A DRC court has suspended proceedings initiated by state-owned mining company Gecamines to dissolve a unit of Glencore Plc until at least next month.
Courtesy of: Bloomberg & William Clowes
The Commercial Court in Kolwezi, in southeastern Congo, ordered the suspension while it awaits a ruling by the Supreme Court on its competence to hear the case, Francoise Kena wa Tshimanga, a lawyer for Kamoto Copper Company.
Katanga Mining, which controls Kamoto Copper Company (KCC), obtained a decision from the Supreme Court on May 4 allowing it to challenge the Kolwezi court’s competence, Katanga said in a statement.
The Supreme Court’s first hearing is scheduled for June 15, according to the statement.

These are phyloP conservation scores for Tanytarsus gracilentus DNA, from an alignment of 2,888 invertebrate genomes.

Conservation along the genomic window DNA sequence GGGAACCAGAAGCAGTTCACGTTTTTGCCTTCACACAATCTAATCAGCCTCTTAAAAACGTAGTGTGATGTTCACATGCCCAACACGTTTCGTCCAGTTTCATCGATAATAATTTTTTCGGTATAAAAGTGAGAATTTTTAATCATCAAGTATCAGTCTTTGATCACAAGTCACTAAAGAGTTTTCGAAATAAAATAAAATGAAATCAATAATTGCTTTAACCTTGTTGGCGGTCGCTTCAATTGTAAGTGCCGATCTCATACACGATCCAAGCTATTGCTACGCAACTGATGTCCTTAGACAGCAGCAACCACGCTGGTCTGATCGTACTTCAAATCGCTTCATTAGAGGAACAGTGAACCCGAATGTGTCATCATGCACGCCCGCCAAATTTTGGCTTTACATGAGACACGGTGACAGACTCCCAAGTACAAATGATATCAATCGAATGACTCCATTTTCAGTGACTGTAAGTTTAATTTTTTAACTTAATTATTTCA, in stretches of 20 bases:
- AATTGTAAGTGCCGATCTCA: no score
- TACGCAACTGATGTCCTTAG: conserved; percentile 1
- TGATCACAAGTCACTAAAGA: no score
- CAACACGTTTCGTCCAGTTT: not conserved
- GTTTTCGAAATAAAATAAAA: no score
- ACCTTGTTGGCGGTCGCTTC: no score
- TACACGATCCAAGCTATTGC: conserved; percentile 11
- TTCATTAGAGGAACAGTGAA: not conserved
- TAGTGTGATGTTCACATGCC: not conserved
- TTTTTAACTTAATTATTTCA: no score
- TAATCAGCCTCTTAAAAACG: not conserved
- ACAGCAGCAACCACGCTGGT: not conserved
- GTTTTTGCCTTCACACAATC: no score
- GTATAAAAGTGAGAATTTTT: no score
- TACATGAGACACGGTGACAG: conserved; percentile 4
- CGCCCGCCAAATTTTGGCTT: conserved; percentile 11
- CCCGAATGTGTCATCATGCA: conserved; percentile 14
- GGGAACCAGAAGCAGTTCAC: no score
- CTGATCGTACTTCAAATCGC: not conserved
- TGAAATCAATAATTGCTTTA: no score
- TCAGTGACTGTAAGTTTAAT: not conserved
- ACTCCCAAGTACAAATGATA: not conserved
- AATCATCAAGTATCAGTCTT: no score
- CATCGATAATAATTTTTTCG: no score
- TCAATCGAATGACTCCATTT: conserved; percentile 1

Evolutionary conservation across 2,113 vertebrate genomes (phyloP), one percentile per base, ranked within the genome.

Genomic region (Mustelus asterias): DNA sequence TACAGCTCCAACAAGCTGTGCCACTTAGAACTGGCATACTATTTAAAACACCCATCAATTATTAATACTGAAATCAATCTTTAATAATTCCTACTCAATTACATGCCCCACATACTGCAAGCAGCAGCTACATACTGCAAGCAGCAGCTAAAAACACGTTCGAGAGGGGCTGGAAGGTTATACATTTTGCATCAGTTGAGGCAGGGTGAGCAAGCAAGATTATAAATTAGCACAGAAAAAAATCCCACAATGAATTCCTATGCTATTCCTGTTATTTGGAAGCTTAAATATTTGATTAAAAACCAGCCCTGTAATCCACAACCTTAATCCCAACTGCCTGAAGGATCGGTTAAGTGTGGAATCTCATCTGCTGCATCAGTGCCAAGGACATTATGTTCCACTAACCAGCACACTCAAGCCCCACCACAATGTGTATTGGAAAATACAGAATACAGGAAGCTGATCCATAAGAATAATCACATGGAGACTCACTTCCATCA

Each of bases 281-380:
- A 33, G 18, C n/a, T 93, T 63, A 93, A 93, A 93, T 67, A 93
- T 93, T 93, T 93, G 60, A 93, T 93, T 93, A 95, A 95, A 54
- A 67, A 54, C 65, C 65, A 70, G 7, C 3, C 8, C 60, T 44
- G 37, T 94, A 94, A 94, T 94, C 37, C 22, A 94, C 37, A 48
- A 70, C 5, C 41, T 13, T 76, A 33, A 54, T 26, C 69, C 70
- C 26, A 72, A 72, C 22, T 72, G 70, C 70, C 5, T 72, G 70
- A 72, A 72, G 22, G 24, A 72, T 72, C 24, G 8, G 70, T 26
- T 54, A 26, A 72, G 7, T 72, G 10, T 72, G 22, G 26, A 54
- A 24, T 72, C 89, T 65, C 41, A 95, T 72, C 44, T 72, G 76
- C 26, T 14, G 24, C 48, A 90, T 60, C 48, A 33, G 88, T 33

Gecamines President Albert Yuma didn’t answer his phone when Bloomberg called him and Glencore declined to comment.
KCC only resumed production in December after a two-year hiatus during which it invested in new processing facilities.
While Gecamines owns a quarter of the project, it doesn’t contribute to investment costs, which are wholly funded by Katanga.
Glencore expects KCC to produce as much as 300,000 metric tons of copper and 34,000 tons of cobalt in 2019, which would make it Congo’s biggest copper mine and the world’s largest producer of cobalt.
The price of cobalt, a key ingredient in rechargeable batteries needed to power electric vehicles, has almost quadrupled in the past two years.
Katanga says there are several courses of action available to address the capital shortfall, including the conversion into equity of a portion of existing debt owed by KCC to Katanga or forgiving some debt.